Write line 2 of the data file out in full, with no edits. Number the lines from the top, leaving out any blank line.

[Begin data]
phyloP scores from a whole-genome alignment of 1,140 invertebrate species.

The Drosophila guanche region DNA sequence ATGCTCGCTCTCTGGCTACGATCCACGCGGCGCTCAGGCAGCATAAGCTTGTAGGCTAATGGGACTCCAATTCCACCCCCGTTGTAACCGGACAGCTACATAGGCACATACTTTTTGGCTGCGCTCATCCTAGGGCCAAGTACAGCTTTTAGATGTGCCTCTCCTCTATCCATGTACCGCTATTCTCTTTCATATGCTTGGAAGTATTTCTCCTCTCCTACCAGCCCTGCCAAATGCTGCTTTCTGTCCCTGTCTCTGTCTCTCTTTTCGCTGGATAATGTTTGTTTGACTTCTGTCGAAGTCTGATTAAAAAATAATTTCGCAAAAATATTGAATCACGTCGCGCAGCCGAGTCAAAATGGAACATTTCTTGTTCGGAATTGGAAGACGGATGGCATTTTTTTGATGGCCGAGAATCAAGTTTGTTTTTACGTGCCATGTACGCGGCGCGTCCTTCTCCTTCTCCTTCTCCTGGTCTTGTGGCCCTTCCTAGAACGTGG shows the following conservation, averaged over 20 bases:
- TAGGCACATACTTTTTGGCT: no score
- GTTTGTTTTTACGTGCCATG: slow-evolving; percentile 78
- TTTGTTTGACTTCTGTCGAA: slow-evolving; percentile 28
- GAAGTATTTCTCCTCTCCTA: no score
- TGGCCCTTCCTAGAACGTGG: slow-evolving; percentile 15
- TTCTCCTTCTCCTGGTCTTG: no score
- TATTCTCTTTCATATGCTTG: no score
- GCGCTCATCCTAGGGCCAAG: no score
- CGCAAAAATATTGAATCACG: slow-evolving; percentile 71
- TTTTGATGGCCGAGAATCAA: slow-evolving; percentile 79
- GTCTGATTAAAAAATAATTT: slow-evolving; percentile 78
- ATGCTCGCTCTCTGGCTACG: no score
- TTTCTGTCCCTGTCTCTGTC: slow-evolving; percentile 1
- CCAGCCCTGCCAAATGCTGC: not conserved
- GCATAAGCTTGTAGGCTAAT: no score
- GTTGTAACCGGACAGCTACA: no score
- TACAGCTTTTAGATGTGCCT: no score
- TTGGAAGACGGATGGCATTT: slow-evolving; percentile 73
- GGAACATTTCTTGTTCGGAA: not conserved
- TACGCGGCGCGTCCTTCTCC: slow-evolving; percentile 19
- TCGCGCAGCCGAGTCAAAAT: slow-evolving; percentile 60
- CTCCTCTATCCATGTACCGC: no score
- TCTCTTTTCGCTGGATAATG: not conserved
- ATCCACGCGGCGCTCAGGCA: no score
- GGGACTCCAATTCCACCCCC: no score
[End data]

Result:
The Drosophila guanche region DNA sequence ATGCTCGCTCTCTGGCTACGATCCACGCGGCGCTCAGGCAGCATAAGCTTGTAGGCTAATGGGACTCCAATTCCACCCCCGTTGTAACCGGACAGCTACATAGGCACATACTTTTTGGCTGCGCTCATCCTAGGGCCAAGTACAGCTTTTAGATGTGCCTCTCCTCTATCCATGTACCGCTATTCTCTTTCATATGCTTGGAAGTATTTCTCCTCTCCTACCAGCCCTGCCAAATGCTGCTTTCTGTCCCTGTCTCTGTCTCTCTTTTCGCTGGATAATGTTTGTTTGACTTCTGTCGAAGTCTGATTAAAAAATAATTTCGCAAAAATATTGAATCACGTCGCGCAGCCGAGTCAAAATGGAACATTTCTTGTTCGGAATTGGAAGACGGATGGCATTTTTTTGATGGCCGAGAATCAAGTTTGTTTTTACGTGCCATGTACGCGGCGCGTCCTTCTCCTTCTCCTTCTCCTGGTCTTGTGGCCCTTCCTAGAACGTGG shows the following conservation, averaged over 20 bases: